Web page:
Grand Designs and Andrea Palladio
February 24, 2010
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My favourite TV programs are design, architectural and history shows. My Dad had Foxtel installed to watch his beloved soccer. When I would visit I would put on design shows and other decorating shows. Mum and I also loved to watch old black and white movies. When Dad would arrive home after coaching soccer he would roll his eyes and say ‘When our Rosena visits I forget what colour television looks like’ Mum and I would just smile and ignore him.
One of my favourite shows during this time was Grand Designs. The host of the show Kevin McCloud would follow of adventures of people building their dream homes. I was amazed at the courage of the people building these grand designs. Eventually to my great delight the Grand Design shows were shown on the ABC. My husband ended up as addicted to the shows as I was.
On Tuesday night Kevin McCloud introduced his four part new series called ‘Kevin McCloud’s Grand Tour’. In the program he takes a tour of the wonderful buildings of Andrea Palladio. I absolutely love Palladio’s work.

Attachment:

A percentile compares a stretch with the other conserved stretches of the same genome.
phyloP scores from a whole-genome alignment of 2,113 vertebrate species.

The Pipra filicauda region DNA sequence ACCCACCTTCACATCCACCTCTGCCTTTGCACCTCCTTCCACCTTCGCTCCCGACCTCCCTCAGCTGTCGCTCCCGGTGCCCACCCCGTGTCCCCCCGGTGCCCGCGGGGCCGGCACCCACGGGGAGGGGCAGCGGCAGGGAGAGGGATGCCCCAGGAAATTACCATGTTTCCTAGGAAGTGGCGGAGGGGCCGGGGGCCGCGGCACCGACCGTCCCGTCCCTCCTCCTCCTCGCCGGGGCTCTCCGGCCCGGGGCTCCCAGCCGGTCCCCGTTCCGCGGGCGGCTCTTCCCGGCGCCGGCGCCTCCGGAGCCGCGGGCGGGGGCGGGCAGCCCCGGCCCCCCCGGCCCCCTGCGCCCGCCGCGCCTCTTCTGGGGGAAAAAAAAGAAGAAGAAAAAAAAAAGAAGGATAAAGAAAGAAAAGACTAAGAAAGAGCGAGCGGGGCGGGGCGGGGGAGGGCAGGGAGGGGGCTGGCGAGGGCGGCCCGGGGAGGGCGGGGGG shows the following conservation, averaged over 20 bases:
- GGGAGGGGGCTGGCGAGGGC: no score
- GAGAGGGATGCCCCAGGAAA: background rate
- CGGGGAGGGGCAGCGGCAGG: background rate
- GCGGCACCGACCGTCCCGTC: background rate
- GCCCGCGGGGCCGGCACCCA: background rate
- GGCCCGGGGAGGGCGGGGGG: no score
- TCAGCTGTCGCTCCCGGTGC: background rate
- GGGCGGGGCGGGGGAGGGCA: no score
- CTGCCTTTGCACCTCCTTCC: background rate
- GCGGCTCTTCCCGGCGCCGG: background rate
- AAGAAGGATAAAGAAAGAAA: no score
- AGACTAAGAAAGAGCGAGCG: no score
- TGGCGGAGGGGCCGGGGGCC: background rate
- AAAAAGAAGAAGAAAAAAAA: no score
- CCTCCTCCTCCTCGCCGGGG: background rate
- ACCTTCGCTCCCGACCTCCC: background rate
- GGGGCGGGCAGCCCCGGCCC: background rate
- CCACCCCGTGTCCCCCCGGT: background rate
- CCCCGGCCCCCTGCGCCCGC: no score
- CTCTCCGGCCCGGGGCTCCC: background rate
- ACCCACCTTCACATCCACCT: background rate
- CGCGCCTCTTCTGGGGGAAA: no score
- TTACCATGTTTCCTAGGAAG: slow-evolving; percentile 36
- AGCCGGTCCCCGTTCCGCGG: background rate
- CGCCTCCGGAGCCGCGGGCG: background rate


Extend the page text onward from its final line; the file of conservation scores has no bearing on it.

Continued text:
Andrea’s buildings of perfect symmetry have had a lasting influence on architecture around the world. His villas were built on podiums and were approached by impressive staircases. They were often a perfect square and the interiors of the houses had a central hall often with a dome. The windows were usually large and high with columns and the widely copied Palladian motif. The Palladian motif is made up of two giant columns supporting their own entablature then two sets of smaller columns each supporting their own entablature.
I found it amusing that Kevin measured one of the buildings to discover Palladio broke his own rules. Andrea published a book on his architectural style. I had thought some time ago I must get a copy of his book. Then I promptly forgot about it. I have now found a copy and will order a copy sometime.
This idea of breaking design rules is an interesting topic. I have noted a tendency in some current interior design practice to break the rules of proportion. For example in some display homes I have noticed very small tables often have very large vases, sculpture or lamps placed on them.
‘Design must seduce, shape, and perhaps
more importantly, evoke emotional response.’